• SovrathSovrath Boston Area, MAPosts: 18,451Member Uncommon

    Originally posted by Warmaker

    Originally posted by expresso


    Originally posted by Trueforral1

    People want harsher penalties or higher difficulties, because without the threat of failure there is no achievement in success. If success comes too easily and you have nothing to fear if you fail, every success will feel shallow. Certainly, it's "a game" and one can argue that your achievements aren't *real* anyway, and there's no denying that, but within the virtual space you've still managed to achieve that which your peers cannot, and that ensures a feeling of elation.

    I feel the opposite than this, with a harsh penalty for failing no one is going to try for success in the first place for fear of failing, for me a soft penatly is better as it lets me take those risks I would otherwise not take if I knew failure would result in massive loss.

    When you know of a player that has done the dangerous, risky things and was successful, they receive the proper accolades they deserve from other players.  Because everyone knows doing whatever risky activity is not what many would try.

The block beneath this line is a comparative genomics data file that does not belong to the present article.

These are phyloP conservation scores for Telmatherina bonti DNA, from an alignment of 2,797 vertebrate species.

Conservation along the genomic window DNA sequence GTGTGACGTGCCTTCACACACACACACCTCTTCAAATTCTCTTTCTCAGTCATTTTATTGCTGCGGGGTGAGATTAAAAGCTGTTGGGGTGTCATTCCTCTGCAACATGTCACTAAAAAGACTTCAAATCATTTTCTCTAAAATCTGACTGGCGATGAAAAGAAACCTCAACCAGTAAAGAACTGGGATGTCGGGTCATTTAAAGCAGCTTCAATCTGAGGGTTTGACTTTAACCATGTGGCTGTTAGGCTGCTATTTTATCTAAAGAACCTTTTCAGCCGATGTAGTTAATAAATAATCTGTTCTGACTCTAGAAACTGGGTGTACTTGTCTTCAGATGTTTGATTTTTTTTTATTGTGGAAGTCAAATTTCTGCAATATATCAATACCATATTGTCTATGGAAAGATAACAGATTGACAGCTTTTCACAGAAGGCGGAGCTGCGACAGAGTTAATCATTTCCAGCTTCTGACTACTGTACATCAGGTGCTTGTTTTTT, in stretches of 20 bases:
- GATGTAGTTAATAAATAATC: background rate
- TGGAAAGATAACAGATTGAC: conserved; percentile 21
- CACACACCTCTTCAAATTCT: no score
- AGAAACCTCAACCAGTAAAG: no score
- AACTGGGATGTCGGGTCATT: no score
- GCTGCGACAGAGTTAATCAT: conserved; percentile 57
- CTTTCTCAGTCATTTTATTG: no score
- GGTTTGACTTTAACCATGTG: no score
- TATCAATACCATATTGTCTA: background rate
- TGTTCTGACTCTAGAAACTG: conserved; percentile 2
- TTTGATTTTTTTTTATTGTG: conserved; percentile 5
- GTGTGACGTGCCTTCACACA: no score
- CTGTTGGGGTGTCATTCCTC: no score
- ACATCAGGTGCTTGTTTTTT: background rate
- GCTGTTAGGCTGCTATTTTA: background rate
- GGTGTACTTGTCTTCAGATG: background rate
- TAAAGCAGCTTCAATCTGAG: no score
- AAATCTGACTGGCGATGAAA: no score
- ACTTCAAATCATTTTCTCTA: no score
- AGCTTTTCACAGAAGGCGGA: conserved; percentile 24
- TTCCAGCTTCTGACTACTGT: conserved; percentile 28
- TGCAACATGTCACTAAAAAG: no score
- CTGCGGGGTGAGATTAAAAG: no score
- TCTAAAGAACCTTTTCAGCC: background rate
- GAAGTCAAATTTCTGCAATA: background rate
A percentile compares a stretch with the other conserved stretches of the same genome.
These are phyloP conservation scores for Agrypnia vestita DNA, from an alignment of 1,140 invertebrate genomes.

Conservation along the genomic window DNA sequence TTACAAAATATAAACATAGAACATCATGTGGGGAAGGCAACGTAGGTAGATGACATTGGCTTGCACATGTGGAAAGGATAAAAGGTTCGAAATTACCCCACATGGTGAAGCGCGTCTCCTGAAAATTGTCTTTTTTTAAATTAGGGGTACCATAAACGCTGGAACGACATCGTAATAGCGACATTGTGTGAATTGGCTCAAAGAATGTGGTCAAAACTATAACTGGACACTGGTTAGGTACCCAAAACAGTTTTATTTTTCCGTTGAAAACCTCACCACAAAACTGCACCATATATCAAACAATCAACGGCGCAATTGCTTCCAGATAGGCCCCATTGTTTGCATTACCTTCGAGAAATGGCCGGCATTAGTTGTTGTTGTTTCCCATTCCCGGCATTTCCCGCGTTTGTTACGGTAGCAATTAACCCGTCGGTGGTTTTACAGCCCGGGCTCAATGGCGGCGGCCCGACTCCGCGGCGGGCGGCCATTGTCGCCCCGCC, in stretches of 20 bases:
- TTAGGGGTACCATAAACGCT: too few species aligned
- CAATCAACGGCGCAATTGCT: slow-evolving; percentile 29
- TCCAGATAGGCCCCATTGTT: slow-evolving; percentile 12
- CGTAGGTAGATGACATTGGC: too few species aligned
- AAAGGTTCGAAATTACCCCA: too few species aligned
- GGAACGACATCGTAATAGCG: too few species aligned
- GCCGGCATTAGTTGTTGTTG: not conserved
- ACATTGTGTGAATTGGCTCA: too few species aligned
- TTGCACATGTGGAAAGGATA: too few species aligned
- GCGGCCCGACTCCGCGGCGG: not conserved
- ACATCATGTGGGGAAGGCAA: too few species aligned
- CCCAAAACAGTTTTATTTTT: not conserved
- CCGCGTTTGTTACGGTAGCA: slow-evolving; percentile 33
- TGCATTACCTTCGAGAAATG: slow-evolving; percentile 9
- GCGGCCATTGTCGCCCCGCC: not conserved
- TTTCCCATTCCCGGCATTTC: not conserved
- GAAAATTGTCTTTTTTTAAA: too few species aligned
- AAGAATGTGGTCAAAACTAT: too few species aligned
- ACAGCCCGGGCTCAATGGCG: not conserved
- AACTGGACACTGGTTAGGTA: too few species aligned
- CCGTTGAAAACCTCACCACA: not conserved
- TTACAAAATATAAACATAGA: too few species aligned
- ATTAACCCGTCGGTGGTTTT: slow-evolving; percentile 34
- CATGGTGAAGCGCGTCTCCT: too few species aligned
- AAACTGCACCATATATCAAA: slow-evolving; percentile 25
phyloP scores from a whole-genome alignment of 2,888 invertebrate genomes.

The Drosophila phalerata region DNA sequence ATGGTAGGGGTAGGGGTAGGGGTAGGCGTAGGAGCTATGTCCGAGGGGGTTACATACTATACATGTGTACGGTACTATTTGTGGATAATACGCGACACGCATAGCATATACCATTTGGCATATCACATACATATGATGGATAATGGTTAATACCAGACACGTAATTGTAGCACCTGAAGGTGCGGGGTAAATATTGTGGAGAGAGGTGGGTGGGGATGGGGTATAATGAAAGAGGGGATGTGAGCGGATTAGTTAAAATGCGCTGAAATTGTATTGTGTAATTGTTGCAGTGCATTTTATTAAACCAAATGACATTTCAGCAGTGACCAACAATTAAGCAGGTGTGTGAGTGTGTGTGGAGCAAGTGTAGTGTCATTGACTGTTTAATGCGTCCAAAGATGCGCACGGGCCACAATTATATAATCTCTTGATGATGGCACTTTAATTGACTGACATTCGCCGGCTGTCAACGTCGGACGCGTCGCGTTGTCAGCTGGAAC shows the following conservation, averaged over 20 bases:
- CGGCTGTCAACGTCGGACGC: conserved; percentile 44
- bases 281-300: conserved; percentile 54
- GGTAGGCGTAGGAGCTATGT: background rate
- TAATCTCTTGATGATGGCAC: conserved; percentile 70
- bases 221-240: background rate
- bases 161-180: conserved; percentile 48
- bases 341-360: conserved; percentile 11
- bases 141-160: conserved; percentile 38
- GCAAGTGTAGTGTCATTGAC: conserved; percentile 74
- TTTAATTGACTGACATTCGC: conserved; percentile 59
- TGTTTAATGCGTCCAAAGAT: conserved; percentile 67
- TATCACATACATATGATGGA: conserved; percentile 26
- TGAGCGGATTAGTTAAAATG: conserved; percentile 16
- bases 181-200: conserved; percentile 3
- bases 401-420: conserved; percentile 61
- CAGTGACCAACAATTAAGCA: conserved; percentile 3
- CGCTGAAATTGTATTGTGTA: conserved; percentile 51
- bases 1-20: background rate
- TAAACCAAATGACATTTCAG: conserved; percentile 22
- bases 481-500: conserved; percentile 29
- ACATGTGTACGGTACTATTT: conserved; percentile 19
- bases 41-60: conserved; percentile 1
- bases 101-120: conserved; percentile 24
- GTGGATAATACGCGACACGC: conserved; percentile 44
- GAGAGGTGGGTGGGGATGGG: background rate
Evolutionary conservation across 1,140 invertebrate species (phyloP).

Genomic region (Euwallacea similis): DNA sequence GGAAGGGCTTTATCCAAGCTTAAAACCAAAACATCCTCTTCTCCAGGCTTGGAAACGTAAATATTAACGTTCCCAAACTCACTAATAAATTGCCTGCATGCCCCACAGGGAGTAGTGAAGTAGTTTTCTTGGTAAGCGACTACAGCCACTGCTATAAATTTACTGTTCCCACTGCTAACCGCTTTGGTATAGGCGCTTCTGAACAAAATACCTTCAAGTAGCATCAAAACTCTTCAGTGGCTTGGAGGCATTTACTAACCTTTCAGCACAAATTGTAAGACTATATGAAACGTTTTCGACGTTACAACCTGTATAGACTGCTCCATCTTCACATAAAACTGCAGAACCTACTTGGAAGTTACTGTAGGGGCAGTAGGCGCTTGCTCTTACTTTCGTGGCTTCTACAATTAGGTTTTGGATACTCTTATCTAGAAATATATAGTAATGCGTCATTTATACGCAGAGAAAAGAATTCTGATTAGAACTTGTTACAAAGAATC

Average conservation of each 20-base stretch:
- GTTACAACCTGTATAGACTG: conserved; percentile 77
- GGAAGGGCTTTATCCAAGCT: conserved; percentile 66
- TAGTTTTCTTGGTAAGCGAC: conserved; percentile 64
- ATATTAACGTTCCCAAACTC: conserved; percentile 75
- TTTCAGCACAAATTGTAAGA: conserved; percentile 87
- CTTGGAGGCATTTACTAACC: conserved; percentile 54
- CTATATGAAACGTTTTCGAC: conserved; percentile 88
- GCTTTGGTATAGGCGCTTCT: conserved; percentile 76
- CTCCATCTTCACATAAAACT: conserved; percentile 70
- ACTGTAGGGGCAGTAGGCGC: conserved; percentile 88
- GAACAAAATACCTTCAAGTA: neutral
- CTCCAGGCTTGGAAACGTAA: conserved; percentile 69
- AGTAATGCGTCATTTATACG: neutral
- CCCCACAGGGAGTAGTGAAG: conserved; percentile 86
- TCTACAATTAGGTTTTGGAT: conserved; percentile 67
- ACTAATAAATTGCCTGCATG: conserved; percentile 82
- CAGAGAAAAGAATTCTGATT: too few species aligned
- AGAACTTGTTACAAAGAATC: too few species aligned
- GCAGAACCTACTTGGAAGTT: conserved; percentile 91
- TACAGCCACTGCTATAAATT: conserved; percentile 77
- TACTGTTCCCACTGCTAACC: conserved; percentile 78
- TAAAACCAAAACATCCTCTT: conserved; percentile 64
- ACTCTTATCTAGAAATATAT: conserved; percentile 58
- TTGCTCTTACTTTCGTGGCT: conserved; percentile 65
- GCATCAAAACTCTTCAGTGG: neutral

Who Dares, Wins image

    but he isn't incorrect.

    I've been in pug's where I wanted to "try again" and they didn't because of the failure.

    I'm all for continually trying if I feel that playing better  will give results. lol, my roommate, while watching me play skyrim, will often say "maybe you should come back when you are stronger/better prepared" but I will continue and will eventually succeed.

    But there are people who would just quit until they are assured success. just different strokes I imagine.

  • mgilbrtsnmgilbrtsn belleville, ILPosts: 1,699Member Uncommon

    For me its simple.  I like the element of 'danger'  If something is too easy, I don't get that sense of accomplishment.  Its like those people who use the cheat codes so that they can get through everything.  Just doesn't seem fun for me.  Also, death penalty is the same for me.  Its adds the sense of danger.  Like with all penalties, you try to avoid it.  The greater the penalty (within reason) the greater the avoidance, and hense the sense of danger.  

     

    I know many don't share this belief, but it is mine.

    Concentrate on enjoying yourself, and not on why I shouldn't enjoy myself.